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Evolution of the U.S. Natural Gas Industry in Response to Changes in Transaction Costs

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  • Carol A. Dahl
  • Thomas K. Matson

Abstract

The U.S. natural gas industry traditionally had producers, interstate pipelines, and distributors linked together via bilateral, long-term contracts. Recently the Federal Energy Regulatory Commission has encouraged buyers and sellers to deal directly with each other, leading first to a spot market and marketers, then to market hubs and a slight trend back to longer-term contracts. Marketers and pipelines have consolidated to take advantage of economies of scope and systems effects which larger networks provide. We use transaction cost economics to explain the evolution of exchange relationships with open access to transportation and the unbundling of transportation and storage from sales.

Suggested Citation

  • Carol A. Dahl & Thomas K. Matson, 1997. "Evolution of the U.S. Natural Gas Industry in Response to Changes in Transaction Costs," Land Economics, University of Wisconsin Press, vol. 73(3), pages 390-408.
  • Handle: RePEc:uwp:landec:v:73:y:1997:i:3:p:390-408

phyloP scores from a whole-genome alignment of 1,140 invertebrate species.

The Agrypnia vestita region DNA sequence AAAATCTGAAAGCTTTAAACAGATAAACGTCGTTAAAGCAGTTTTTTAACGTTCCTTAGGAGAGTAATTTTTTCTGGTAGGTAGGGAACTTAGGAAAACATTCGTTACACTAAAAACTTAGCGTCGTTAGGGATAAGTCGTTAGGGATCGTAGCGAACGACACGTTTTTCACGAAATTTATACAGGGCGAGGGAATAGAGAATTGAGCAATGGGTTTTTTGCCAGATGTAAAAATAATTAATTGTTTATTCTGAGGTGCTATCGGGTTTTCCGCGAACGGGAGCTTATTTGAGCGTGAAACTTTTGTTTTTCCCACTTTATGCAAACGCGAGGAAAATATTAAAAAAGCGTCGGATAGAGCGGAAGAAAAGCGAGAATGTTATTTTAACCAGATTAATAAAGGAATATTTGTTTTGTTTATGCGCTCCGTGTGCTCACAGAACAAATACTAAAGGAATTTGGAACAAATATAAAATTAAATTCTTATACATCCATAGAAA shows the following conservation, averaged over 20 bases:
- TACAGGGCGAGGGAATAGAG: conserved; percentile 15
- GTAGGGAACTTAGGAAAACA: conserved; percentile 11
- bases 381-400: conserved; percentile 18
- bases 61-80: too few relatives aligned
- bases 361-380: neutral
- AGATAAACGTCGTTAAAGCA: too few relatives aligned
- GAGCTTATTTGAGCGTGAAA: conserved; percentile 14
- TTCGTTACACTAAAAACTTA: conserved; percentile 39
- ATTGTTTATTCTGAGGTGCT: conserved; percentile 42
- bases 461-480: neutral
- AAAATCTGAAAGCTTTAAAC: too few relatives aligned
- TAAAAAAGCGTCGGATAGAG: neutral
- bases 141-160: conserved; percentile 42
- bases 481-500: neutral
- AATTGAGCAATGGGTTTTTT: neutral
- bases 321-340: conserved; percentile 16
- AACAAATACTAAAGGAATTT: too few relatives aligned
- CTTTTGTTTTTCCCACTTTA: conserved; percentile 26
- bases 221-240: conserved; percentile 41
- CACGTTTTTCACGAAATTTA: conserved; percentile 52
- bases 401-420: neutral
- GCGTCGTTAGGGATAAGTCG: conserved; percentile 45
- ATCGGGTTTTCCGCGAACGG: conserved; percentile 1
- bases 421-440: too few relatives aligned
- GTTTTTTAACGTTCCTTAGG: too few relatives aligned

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    Cited by:

    1. Dahl, Carol & Ko, James, 1998. "The effect of deregulation on US fossil fuel substitution in the generation of electricity," Energy Policy, Elsevier, vol. 26(13), pages 981-988, November.
    2. Benoit A. Aubert & Jean Francois Houde & Suzanne Rivard & Michel Patry, 0. "Determinants of contract completeness for information technology outsourcing," Information Technology and Management, Springer, vol. 0, pages 1-16.
    3. Matthew Oliver & Charles Mason & David Finnoff, 2014. "Pipeline congestion and basis differentials," Journal of Regulatory Economics, Springer, vol. 46(3), pages 261-291, December.
    4. Littlechild, Stephen, 2012. "The process of negotiating settlements at FERC," Energy Policy, Elsevier, vol. 50(C), pages 174-191.
    5. Avalos, Roger & Fitzgerald, Timothy & Rucker, Randal R., 2016. "Measuring the effects of natural gas pipeline constraints on regional pricing and market integration," Energy Economics, Elsevier, vol. 60(C), pages 217-231.
    6. John Cuddington & Zhongmin Wang, 2006. "Assessing the Degree of Spot Market Integration for U.S. Natural Gas: Evidence from Daily Price Data," Journal of Regulatory Economics, Springer, vol. 29(2), pages 195-210, March.
    7. repec:spr:infotm:v:18:y:2017:i:4:d:10.1007_s10799-016-0265-5 is not listed on IDEAS
    8. Berry, David, 2002. "The market for tradable renewable energy credits," Ecological Economics, Elsevier, vol. 42(3), pages 369-379, September.
    9. Giovanni Goldoni, 2007. "Un bilancio delle liberalizzazioni dei settori dell’energia elettrica e del gas naturale in Italia e in Europa," Working Papers 40/2007, University of Verona, Department of Economics.

    More about this item

    JEL classification:

    • Q43 - Agricultural and Natural Resource Economics; Environmental and Ecological Economics - - Energy - - - Energy and the Macroeconomy

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